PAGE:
As September comes to a close, so does part one of my 3 month project. Preparing for next month’s reading contest has been a very enlightening experience that has certainly pushed me back into action and made me take a look at my habits and learning environment more closely. Most of all, it’s helped remind me of what my goals for language learning are, and make the changes needed to get closer to those goals.
Over the month, I spent approximately 3 weeks with a huge focus on creating Anki flashcards for new words, expressions, and kanji, via the online tool Learning With Texts. For this project, all text (and accompanying audio) was from the official Japanese translation of the first Harry Potter book. During the 4th and last week of the month, I stopped adding content to Anki and instead put a bigger emphasis on the amount of new cards per day, so that I could review all new content by the end of the month. Throughout the entire month, I would also re-read the text I’d gone through, and listen to the audio for what I’d covered so far.
Although I didn’t get through an entire chapter as I’d originally planned, I did manage to tackle something well beyond my comfort zone. One might even say that reading a novel in a foreign language is one of the most advanced things a learner can do as far as input-based learning goes. As far as stats go, this equated to 345 new cards in Anki, including vocabulary in context, extra example sentences, and individual kanji to be learned RTK-style. (I also tried to incorporate as many monolingual definitions as possible, and sometimes used Google Images search results to help my understanding.)
With this in mind, I feel like my goal was met, since I was able to slightly exceed my daily target for new cards in Anki for the entire month, which was 10 new cards per day. As far as the 7 CD-tracks from the audiobook that I used, that tallies up to 19m35s of comprehensible audio (which to me offers a similar number to the output-based +1 Challenge‘s goal of having a 15 minute conversation with a native speaker.)
The Technical Tweaking
I wouldn’t be me if this project didn’t involve some tweaking of my Anki card formats. While I want to share my complete format collection in a future post, I think one change in particular that made this month has been particularly effective. Without going into any confusing details (yet!), I’m now using a format that tests me on either reading or meaning, depending on the situation, but not both. This helps review counts from getting out of control, yet I know I’m studying each new term in the most effective way possible for me. I also feel that my kanji reading skills have gone through the roof as a result.
I think that aside from more quantifiable results, ie: new cards learned, this tweak has been one of the main benefits from this phase of the project. In fact, with this method, despite kanji having been a hurdle in the past, I now feel like learning Japanese vocabulary is no more of a challenge than it would be for say, a European language with the Latin alphabet.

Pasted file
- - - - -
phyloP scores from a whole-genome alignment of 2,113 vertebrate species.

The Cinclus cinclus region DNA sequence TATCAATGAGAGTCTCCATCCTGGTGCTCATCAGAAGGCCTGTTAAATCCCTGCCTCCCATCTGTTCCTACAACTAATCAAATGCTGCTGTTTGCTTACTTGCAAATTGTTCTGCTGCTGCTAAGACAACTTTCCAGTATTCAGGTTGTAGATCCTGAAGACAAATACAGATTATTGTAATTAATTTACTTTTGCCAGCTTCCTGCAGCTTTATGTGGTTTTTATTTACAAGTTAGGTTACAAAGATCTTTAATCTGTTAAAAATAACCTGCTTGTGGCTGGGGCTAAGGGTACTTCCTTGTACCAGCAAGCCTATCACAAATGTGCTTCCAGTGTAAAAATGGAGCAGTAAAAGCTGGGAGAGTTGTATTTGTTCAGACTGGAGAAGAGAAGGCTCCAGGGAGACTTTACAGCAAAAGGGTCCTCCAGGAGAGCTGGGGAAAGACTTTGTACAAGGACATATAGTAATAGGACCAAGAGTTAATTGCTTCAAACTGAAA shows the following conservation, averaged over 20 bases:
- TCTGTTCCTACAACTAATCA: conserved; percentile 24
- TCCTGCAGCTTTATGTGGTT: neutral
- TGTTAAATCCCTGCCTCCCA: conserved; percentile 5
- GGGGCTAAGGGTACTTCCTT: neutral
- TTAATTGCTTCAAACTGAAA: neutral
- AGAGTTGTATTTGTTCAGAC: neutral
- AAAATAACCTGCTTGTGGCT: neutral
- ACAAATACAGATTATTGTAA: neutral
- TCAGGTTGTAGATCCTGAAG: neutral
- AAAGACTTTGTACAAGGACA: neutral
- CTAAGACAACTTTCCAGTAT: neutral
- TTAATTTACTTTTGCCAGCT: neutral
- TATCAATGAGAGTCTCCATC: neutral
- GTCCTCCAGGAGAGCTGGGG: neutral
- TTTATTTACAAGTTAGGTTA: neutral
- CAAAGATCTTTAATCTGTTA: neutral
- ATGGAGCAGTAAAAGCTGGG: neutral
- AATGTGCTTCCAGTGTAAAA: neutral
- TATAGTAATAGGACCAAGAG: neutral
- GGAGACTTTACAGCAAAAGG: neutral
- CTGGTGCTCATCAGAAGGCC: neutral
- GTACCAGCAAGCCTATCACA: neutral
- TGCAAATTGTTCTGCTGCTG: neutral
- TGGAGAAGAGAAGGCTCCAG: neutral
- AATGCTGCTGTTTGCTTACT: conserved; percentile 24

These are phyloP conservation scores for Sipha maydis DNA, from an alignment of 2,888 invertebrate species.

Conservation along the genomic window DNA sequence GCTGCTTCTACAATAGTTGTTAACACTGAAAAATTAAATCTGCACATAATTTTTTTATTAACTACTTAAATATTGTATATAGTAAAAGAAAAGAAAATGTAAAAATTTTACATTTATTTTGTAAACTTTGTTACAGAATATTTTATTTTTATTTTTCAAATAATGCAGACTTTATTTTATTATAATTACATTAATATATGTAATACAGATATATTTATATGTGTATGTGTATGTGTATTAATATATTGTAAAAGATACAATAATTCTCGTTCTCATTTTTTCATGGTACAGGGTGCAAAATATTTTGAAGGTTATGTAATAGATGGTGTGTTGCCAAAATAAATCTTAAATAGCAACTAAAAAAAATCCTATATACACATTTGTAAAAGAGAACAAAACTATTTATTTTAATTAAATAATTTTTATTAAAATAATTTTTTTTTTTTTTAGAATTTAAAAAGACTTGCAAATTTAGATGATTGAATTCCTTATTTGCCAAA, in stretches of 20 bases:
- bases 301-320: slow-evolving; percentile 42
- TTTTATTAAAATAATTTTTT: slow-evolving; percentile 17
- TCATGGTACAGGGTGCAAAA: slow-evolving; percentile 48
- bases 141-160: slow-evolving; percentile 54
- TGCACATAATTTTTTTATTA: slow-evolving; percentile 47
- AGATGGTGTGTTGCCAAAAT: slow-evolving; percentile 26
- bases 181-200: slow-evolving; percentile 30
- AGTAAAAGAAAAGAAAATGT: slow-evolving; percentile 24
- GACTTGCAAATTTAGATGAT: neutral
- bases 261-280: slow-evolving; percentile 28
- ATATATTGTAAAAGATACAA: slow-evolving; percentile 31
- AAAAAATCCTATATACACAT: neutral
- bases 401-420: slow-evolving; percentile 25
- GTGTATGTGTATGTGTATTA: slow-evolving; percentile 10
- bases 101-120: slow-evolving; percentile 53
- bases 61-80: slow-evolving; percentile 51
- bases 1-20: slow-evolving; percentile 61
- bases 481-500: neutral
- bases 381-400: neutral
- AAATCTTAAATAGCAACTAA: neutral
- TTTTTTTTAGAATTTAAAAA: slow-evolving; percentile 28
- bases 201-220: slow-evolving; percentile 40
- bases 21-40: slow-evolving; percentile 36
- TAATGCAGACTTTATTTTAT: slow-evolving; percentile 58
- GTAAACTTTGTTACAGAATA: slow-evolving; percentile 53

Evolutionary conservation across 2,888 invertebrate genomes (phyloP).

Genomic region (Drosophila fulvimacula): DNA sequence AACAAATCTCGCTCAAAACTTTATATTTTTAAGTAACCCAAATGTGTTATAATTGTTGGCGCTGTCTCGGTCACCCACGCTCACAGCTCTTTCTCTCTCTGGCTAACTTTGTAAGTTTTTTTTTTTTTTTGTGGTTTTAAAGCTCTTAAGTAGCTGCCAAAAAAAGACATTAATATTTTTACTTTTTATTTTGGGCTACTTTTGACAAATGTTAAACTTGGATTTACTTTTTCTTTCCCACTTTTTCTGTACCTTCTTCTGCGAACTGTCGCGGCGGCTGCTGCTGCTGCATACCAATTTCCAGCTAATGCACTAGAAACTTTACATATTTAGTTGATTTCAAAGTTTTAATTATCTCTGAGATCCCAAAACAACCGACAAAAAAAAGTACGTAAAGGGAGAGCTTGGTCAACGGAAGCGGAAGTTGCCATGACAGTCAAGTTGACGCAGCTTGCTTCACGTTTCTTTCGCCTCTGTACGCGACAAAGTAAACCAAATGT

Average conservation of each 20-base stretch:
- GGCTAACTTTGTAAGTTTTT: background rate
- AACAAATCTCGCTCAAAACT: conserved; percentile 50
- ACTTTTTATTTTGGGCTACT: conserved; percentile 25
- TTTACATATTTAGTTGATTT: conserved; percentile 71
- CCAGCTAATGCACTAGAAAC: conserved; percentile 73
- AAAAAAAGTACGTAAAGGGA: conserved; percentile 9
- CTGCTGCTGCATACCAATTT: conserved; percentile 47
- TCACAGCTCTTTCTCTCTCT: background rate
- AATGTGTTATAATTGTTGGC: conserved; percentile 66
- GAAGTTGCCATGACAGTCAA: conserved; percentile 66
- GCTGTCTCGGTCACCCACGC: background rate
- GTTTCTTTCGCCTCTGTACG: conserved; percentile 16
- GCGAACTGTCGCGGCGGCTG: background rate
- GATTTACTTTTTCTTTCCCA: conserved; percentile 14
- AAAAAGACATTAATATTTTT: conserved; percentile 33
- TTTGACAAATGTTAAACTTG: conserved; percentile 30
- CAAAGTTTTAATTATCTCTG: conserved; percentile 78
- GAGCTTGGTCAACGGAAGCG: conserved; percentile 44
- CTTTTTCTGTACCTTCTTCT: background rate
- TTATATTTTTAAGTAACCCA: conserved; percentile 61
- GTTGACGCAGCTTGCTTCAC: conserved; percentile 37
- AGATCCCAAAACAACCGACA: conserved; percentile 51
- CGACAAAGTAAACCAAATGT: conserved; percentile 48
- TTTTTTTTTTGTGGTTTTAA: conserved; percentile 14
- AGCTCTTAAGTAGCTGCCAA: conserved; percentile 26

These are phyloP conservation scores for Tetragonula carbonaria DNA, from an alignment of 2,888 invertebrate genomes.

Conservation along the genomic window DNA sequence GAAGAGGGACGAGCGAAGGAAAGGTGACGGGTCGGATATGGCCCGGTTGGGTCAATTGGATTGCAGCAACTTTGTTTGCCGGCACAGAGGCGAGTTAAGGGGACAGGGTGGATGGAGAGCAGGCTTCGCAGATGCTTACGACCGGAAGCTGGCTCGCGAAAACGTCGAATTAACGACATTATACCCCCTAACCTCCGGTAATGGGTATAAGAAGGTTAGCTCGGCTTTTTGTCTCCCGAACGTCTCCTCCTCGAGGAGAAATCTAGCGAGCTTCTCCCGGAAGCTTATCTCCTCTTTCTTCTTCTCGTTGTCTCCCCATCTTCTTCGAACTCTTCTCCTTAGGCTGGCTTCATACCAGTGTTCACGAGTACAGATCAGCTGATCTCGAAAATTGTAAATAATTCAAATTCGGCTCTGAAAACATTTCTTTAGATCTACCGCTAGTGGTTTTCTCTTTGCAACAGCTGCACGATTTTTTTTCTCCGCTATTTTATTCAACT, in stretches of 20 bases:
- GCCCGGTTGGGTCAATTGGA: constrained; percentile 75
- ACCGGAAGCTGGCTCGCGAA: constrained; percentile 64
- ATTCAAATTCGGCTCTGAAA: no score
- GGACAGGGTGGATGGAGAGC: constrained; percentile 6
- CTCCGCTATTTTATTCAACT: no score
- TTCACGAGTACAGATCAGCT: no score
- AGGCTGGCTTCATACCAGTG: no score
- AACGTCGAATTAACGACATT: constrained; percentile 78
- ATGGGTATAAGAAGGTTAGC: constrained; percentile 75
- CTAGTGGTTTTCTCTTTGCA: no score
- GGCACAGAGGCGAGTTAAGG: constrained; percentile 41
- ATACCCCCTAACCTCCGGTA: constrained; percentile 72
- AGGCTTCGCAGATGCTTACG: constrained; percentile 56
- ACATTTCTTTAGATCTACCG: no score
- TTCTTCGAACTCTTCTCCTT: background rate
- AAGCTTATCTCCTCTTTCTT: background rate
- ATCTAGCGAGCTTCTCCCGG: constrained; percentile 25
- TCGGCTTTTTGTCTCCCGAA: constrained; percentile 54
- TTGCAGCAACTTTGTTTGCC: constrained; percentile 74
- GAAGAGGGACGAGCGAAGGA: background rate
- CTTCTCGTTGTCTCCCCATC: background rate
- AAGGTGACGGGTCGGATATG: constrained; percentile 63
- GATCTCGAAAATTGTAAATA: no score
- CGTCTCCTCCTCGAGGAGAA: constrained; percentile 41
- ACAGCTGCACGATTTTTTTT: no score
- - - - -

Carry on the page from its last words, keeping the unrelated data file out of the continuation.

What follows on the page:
Overall I feel much better prepared for the tadoku contest than I have in the past. For this round of preparation, I went right for it and attempted material that was not only beyond my comfort zone, but is a type of media that represents a long term goal for me as well (being able to read novels in Japanese.) I’m looking forward to the next phase, because I can finally attempt a true tadoku learning experience. Last time I participated in the contest, I didn’t really do it with much focus, and still continued to do SRS related activities including sentence/term mining the whole time. But this time I’m ready to take on a more full immersion experience and use tadoku the way it was intended.
I’ll of course still need to maintain the new knowledge I learned through Anki, but I will be doing absolutely 0 new cards for the month of October, and will keep reviews capped to a minimum so that I don’t spend all my time combating Anki addiction. In all seriousness, I admit that I have often relied too much on just creating and using flashcards, and perhaps have not spent enough time just immersing in the language itself! I’m hoping giving tadoku a focus in October will help change this.
Reading List, and Beyond!
Now to the core of things, what I’ll be reading!
- ハリー・ポッターと賢者の石 / Harry Potter & The Philosopher’s Stone – As much as possible, I want to continue reading this where I left off. It will be quite difficult without the aid of always looking up words in LWT, but that’s what tadoku is all about!
- ニセコイ / Nisekoi – I really enjoyed the anime for this series and was thrilled to find out it continued in the manga. Going from the anime to manga is something I found very enjoyable for ワタモテ / WataMote, so I look forward to doing it for this series as well!
- 月刊少女野崎くん / Monthly Girls Nozaki-kun – This is a similar situation as above, where the anime series just finished ending recently. This is also a 4-panel series, so I thought it would be a nice addition to the mix for many reasons!
- Bravely Default – One of my original reasons for wanting to learn Japanese was to play video games in their native language, so this list would just not be complete without an epic JRPG.
I’ve really come to believe that among other things, a goal should be measurable, so with that in mind, I will aim to beat my previous score from the last time I participated in the contest, which was 290.83 pages by their scoring system.“Be better today than you were yesterday!” is the path to a personal best!
If you’ve been following my updates so far, then I thank you 1000 times over, and invite you to share your own experiences in the comment section below. And to all tadoku participants, best of luck in October!